RICHMOND, Va. — A Virginia woman is celebrating a milestone anniversary Wednesday after getting a life-saving organ transplant three decades ago.
Balloons, cards, and even brownies fill Kim Uccellini’s desk.
“So my former boss says happy kidney-versary,” she said while reading the email aloud.
Uccellini was born without one of her kidneys and the other one was failing. Her parents learned how to administer dialysis at a young age, making family outings a little different.
A vivid memory from her childhood was a family vacation to Disney World, but it wasn’t the spinning teacup ride or “Space Mountain” roller coaster that sticks with her.
“We packed up the minivan with boxes and boxes of our own medical supplies that we would bring with us,” she recalled. “We literally had to map out where were the first aid stations across whatever park we were going to go to that day.”
That’s because every few hours, the rides and activities came to a halt so her parents could give her a dosage.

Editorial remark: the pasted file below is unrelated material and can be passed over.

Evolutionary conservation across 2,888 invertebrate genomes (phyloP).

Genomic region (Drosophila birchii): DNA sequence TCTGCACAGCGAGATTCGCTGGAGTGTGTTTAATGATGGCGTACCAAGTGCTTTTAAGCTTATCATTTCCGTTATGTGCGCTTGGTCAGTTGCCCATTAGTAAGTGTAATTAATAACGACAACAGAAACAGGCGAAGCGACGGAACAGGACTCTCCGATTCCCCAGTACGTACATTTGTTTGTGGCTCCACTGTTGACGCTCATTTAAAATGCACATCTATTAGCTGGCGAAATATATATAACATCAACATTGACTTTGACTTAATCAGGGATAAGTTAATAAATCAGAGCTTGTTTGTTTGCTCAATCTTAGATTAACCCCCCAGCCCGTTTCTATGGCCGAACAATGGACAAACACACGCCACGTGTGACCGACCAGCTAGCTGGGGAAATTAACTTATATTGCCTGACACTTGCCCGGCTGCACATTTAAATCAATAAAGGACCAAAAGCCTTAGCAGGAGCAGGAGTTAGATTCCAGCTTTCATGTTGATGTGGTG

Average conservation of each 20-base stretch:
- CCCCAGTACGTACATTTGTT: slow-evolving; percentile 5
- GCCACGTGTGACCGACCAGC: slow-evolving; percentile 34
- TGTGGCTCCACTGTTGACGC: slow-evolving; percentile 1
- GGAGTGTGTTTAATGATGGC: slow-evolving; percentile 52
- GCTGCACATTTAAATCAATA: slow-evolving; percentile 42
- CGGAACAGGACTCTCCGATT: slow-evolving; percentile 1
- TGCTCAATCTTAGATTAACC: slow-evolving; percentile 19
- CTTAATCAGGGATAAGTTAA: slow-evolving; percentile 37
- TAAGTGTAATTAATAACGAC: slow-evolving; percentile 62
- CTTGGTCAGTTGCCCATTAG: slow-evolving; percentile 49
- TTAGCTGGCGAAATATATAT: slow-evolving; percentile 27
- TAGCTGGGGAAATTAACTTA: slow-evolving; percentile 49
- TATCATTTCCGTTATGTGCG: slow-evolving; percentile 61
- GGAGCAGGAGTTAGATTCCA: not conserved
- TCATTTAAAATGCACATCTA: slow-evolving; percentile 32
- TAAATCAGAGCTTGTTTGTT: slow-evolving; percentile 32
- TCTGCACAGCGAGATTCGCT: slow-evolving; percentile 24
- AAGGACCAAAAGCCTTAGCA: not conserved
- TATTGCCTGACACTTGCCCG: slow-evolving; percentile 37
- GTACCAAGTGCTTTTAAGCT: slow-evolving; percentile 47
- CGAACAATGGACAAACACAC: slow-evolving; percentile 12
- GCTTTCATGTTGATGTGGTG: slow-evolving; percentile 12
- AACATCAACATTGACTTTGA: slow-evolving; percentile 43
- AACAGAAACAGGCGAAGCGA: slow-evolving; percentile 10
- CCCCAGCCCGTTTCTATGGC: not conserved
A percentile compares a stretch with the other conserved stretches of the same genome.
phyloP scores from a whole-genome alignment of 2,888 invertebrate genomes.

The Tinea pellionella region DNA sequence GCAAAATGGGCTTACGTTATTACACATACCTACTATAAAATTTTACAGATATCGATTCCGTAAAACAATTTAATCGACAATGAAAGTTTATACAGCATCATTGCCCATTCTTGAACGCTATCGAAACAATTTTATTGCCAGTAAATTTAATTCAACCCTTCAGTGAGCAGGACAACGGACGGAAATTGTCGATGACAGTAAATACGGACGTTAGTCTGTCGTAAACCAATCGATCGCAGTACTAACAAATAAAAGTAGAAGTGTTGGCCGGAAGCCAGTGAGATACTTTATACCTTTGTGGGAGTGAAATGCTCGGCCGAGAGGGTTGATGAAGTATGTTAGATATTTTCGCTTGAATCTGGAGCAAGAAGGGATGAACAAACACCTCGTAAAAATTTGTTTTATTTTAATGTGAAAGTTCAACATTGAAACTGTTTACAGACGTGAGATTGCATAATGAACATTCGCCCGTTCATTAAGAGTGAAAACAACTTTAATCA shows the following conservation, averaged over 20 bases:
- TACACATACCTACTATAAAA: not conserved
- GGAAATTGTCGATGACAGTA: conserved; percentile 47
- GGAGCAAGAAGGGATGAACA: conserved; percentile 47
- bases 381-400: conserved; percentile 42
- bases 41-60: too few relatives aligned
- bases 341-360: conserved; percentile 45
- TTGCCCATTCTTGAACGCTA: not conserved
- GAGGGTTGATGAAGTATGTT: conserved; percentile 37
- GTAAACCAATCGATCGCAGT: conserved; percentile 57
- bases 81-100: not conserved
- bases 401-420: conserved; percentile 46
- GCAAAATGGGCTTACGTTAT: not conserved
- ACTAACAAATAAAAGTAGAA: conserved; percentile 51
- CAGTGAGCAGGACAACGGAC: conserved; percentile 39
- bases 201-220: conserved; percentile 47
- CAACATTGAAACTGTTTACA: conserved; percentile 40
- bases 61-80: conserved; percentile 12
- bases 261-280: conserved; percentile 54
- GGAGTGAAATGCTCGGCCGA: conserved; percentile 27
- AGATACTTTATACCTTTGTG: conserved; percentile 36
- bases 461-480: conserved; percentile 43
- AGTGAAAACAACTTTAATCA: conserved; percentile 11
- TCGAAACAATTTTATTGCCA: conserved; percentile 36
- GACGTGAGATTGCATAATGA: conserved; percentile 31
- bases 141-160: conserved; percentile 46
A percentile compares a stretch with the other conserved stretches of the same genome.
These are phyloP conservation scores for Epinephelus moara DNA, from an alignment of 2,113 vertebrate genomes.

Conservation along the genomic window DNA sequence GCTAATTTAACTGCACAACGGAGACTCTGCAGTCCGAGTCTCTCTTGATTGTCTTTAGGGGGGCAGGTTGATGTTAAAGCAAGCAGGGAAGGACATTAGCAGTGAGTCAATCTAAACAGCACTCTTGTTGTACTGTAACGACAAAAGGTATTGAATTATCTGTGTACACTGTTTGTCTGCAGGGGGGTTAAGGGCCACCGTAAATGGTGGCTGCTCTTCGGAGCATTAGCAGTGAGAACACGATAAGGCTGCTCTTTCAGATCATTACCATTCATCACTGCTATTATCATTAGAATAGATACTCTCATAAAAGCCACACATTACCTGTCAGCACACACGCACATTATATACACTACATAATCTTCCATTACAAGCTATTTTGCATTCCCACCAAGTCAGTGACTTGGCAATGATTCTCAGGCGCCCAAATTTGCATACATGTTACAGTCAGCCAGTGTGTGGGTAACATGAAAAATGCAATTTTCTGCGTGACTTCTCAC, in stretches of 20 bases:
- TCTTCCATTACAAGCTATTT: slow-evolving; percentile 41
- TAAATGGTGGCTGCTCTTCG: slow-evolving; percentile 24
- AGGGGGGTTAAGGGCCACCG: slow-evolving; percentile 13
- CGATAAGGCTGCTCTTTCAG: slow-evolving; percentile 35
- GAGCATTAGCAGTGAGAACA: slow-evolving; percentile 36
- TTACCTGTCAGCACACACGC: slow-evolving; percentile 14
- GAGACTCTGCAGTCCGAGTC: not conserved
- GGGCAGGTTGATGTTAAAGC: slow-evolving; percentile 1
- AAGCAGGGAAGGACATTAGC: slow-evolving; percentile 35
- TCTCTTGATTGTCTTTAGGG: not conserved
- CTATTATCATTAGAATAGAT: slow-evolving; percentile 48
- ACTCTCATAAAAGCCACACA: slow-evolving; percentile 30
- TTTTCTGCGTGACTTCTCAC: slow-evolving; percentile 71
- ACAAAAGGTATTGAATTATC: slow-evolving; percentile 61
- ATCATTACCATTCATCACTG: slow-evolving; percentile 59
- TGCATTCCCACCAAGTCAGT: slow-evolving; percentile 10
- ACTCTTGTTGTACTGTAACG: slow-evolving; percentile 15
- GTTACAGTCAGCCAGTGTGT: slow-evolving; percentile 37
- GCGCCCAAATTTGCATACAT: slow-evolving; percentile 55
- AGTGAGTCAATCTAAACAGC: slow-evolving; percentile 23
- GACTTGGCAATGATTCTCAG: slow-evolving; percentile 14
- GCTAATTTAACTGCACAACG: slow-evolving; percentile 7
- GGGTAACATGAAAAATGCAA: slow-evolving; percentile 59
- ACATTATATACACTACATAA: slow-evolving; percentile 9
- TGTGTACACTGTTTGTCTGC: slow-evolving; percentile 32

But when Uccellini was 9-years-old, her family got the call that changed her life. There was a kidney donor and she could finally get a transplant.
“[I had] the sense of freedom because I didn’t have a catheter in my abdomen,” Uccellini said.
Wednesday was the 30 year anniversary of that surgery.
“I’ve had more healthy years now than sick,” she said. “That would obviously never be possible if a family hadn’t decided to donate.”
Now, pictures of two healthy little girls and a happy marriage fill her desk. It’s a life that was possible because her kidney has been stable for so long.
“A part of me is sort of waiting to come back not great,” Uccellini said. “But things have always been stable.”
Each day, she breathes a sigh of relief. Uccellini is also giving back, too. She works for the United Network for Organ Sharing, which oversees the list of patients waiting for their own transplant.
“If you can have any sort of silver lining, this would be it,” she said.
According to the United Network for Organ Sharing, there are currently more than 113,000 people waiting for an organ transplant. Between January 1 and June 25 this year, 19,513 people received a transplant. There were also more than 9,000 donors.